Yes, she appeared in just one Star Trek film, but it was a great appearance, and Saavik was someone we all loved and rooted for. And Trek, like for many actors, was a huge rocket boost for her career, putting her in places like "Cheers" and, well, "Cheers."
As much as it was fun to see Winona Ryder take on the role of Spock's mother in the 2009 film, I still think Alley would've been a much more interesting fit for the role, and one who would've been fun for the fans to see.
Sure, her not wanting to return for "Star Trek III: The Search for Spock" left a bad taste in many fans' mouths, but that was decades ago. Even Alley looks back fondly at her Star Trek career now, and we should, too.
We fell in love with a lot of doctors in Star Trek — starting with McCoy, and continuing through Crusher, the EMH and Bashir. But if we ever want to think of a doctor who would make us smile, we look no further than Phlox in "Star Trek: Enterprise."
Yes, it was one of the shorter-lived Star Trek series that it seemed few people watched. But Billingsley was great, and we've certainly enjoyed him in later roles, including his recurring spot in HBO's "True Blood."
It seems that fans want someone who is famous both inside and outside of Star Trek, but why would it have to be limited to just one person? And why can't we appreciate all of our spinoffs, including "Enterprise"? Sure, there were moments we would like to forget in that series, but there were other things the show did quite well. And one of those things was casting Billingsley as Phlox.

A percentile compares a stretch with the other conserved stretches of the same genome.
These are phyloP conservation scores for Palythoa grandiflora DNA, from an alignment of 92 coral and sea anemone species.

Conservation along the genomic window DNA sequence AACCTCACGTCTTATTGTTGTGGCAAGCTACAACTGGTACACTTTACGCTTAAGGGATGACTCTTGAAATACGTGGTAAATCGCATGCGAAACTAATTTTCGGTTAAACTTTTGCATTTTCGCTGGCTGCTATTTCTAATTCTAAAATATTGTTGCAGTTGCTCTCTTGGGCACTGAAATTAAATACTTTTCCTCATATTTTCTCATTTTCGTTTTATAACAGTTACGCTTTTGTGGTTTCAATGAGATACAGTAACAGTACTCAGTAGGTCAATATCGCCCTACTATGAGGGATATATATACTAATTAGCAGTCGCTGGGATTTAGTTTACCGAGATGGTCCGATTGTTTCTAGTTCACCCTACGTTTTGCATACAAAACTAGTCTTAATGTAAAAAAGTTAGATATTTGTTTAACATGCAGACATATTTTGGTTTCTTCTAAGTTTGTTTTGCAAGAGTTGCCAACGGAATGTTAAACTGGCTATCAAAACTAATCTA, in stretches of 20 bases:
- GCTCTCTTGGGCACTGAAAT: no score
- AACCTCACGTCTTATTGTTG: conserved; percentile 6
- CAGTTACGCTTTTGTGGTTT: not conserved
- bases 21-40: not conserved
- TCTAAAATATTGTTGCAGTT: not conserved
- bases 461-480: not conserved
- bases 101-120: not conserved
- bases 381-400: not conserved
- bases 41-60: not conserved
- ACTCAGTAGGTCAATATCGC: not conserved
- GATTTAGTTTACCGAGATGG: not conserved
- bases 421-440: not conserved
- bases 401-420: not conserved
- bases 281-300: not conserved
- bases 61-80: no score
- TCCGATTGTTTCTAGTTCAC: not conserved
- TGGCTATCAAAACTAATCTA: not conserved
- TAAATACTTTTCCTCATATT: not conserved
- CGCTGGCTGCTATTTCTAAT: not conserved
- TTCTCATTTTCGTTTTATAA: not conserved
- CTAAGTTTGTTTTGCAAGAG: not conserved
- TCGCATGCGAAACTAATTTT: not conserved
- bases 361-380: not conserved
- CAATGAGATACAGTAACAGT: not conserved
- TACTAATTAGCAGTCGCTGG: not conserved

Hell, we don't know how long Denobulans live, so maybe he can even reprise his character. What is Phlox up to? This is a chance to find out.
Think about it: He's been so many great characters in Star Trek, if Paramount and CBS were to ever consider a Broadway show, it could save money by simply hiring this guy.
But look at these characters: Chancellor Gorkon, who was assassinated in "Star Trek VI: The Undiscovered Country." The "five lights" Cardassian interrogator in the TNG two-parter "Chain of Command," and yeah, I guess we can mention him as the Terran ambassador in "Star Trek V."
Hell, Warner also could've been the Bajoran poet Akorem Laan in the DS9 episode "Accession," according to Memory Alpha. The only reason he didn't is because he was on vacation, and his wife wanted him to relax, and not work.
Warner is great, however. And would make an amazing villain. Just look at what he did in a limited role in "Titanic," and imagine a director letting him pull out the full Warner.
Yeah, we definitely would buy tickets to see that.